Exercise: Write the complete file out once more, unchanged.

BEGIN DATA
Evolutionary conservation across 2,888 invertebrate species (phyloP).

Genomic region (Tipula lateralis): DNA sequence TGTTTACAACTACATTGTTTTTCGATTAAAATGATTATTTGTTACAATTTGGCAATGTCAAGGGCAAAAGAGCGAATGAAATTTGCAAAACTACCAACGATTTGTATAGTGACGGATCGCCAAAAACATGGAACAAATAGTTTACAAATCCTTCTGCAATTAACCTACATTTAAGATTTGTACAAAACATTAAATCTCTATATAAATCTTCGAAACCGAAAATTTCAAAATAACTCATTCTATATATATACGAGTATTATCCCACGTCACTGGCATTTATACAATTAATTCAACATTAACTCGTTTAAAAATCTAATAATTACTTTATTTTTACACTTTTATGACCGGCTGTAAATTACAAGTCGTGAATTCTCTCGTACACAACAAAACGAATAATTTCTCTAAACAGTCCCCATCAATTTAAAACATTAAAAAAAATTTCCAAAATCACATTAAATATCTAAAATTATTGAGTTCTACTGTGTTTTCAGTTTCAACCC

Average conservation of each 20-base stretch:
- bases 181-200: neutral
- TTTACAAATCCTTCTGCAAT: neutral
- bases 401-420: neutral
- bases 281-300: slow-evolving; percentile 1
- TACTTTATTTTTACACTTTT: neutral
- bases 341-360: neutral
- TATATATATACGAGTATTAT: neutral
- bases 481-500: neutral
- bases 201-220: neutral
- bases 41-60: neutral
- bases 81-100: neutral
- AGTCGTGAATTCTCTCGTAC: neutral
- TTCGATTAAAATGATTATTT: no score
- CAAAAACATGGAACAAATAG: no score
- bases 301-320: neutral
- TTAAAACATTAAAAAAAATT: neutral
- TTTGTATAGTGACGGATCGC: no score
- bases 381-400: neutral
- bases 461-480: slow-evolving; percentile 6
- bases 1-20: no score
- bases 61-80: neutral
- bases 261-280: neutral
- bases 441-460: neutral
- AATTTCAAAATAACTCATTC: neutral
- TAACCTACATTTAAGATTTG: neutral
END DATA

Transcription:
Evolutionary conservation across 2,888 invertebrate species (phyloP).

Genomic region (Tipula lateralis): DNA sequence TGTTTACAACTACATTGTTTTTCGATTAAAATGATTATTTGTTACAATTTGGCAATGTCAAGGGCAAAAGAGCGAATGAAATTTGCAAAACTACCAACGATTTGTATAGTGACGGATCGCCAAAAACATGGAACAAATAGTTTACAAATCCTTCTGCAATTAACCTACATTTAAGATTTGTACAAAACATTAAATCTCTATATAAATCTTCGAAACCGAAAATTTCAAAATAACTCATTCTATATATATACGAGTATTATCCCACGTCACTGGCATTTATACAATTAATTCAACATTAACTCGTTTAAAAATCTAATAATTACTTTATTTTTACACTTTTATGACCGGCTGTAAATTACAAGTCGTGAATTCTCTCGTACACAACAAAACGAATAATTTCTCTAAACAGTCCCCATCAATTTAAAACATTAAAAAAAATTTCCAAAATCACATTAAATATCTAAAATTATTGAGTTCTACTGTGTTTTCAGTTTCAACCC

Average conservation of each 20-base stretch:
- bases 181-200: neutral
- TTTACAAATCCTTCTGCAAT: neutral
- bases 401-420: neutral
- bases 281-300: slow-evolving; percentile 1
- TACTTTATTTTTACACTTTT: neutral
- bases 341-360: neutral
- TATATATATACGAGTATTAT: neutral
- bases 481-500: neutral
- bases 201-220: neutral
- bases 41-60: neutral
- bases 81-100: neutral
- AGTCGTGAATTCTCTCGTAC: neutral
- TTCGATTAAAATGATTATTT: no score
- CAAAAACATGGAACAAATAG: no score
- bases 301-320: neutral
- TTAAAACATTAAAAAAAATT: neutral
- TTTGTATAGTGACGGATCGC: no score
- bases 381-400: neutral
- bases 461-480: slow-evolving; percentile 6
- bases 1-20: no score
- bases 61-80: neutral
- bases 261-280: neutral
- bases 441-460: neutral
- AATTTCAAAATAACTCATTC: neutral
- TAACCTACATTTAAGATTTG: neutral